Here's another article I located, but even if only written three years ago, much has negatively changed.

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Gilbert B Norman
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While non commercial, here is quite the advertisment for OBB NightJet:

https://youtu.be/GTHRvENCd1o

Incidentally, the One-way fare, Single Compartment, Salzburg to Rome during August is €229. Should you wish to book, the NightJet site redirects you to the site of the road on which your journey will originate.

I'm "on the fence" if I'm going over this year. I bought a relatively cheap airline ticket, but I just might "cut losses" and use it up on other United flights over the next year. At the moment, I'm just not all that enthused to do so; I think that's called aging.

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palmland
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Good video, GBN. Thanks. We took the reverse route on the ‘grand tour’ with our boys in ‘89. It was a memorable ride, especially waking up as we wound through the mountains.

I know railfans don’t want to hear this, but it makes a lot of sense for an overnight trip and I think exactly what Anderson has in mind for the upcoming ‘experiment’. Give us a hot dinner option and with the sleeper lounge/ table car for eating I think it could be an improvement over the faux full service meals often with indifferent service and assigned diner seating.

Now for a 2 night 48 hour Transcon trip, something more is required.

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mgt
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I think it is this year that the Caledonian Sleeper is being fully re-equipped. I do not know if that also applies to the service from London to Penzance. Both are daily services in both directions, apart from Saturday nights.
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David
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The Scottish sleepers look very comfortable, with a choice of the usual cabins without en suite facilities, cabins with facilities and "suites" with a double bed. Rooms can be locked when the passengers go to the club car. The cabins with facilities look very much like those on the Renaissance sleepers used by VIA Rail on the Montreal-Halifax "Ocean."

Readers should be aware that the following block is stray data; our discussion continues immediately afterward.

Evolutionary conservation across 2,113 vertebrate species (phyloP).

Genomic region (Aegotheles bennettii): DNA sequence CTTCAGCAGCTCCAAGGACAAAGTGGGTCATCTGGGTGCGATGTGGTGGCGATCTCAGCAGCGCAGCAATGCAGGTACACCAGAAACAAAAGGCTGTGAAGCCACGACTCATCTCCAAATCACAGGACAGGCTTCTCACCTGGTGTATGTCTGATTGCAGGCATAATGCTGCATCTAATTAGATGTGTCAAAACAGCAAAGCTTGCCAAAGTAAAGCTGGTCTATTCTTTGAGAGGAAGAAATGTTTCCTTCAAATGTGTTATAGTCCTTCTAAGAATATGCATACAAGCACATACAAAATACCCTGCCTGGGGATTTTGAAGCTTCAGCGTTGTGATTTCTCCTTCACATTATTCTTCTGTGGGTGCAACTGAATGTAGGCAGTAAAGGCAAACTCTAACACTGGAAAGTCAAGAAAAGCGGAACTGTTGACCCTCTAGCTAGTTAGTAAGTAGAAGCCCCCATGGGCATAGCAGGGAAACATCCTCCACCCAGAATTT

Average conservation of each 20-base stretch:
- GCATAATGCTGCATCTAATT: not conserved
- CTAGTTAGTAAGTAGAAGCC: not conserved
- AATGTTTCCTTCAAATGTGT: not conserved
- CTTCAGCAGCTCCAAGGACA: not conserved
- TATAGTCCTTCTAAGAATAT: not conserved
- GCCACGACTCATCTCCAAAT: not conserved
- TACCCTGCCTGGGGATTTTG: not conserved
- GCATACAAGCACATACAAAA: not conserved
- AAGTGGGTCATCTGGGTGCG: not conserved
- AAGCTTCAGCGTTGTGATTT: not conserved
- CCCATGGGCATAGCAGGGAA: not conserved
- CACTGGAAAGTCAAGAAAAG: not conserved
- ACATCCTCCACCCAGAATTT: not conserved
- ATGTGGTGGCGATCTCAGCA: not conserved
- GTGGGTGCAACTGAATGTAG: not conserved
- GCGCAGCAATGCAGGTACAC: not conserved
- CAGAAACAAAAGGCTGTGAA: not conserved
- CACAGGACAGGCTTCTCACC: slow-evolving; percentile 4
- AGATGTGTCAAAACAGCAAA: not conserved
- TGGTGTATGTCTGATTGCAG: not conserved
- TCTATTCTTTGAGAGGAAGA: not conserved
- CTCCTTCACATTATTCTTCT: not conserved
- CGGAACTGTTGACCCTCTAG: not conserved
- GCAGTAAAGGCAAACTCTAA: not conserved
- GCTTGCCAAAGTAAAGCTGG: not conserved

http://newtrains.sleeper.scot/

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palmland
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Interesting, David. Glad to see this service get new equipment. It looks perfect for a relatively short (by U.S, standards) overnight trip. I suspect the cafe/lounge car is something that might work for Anderson’s plans and is certainly nicer than an AmCafe.

However, the Amtrak roomettes seem roomier and their bigger windows is certainly preferable - especially on a longer trip. Let’s hope the Cornwall service gets a simiar makeover.

This route is certainly something that showcases the joys of train travel. I remember going to sleep in bustling London and waking up with sheep grazing on the rolling hills in an environment far different than London. You don’t get that sense of place on a one hour plane flight.

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Gilbert B Norman
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I remember during '71, or back when I was into "train riding marathons", it was quite the experience to open the shades, somewhere near St. Austell, Cornwall on the "Night Riviera" - and be looking at Palm Trees.

Palm Trees on the island of Great Britain? Never knew that before.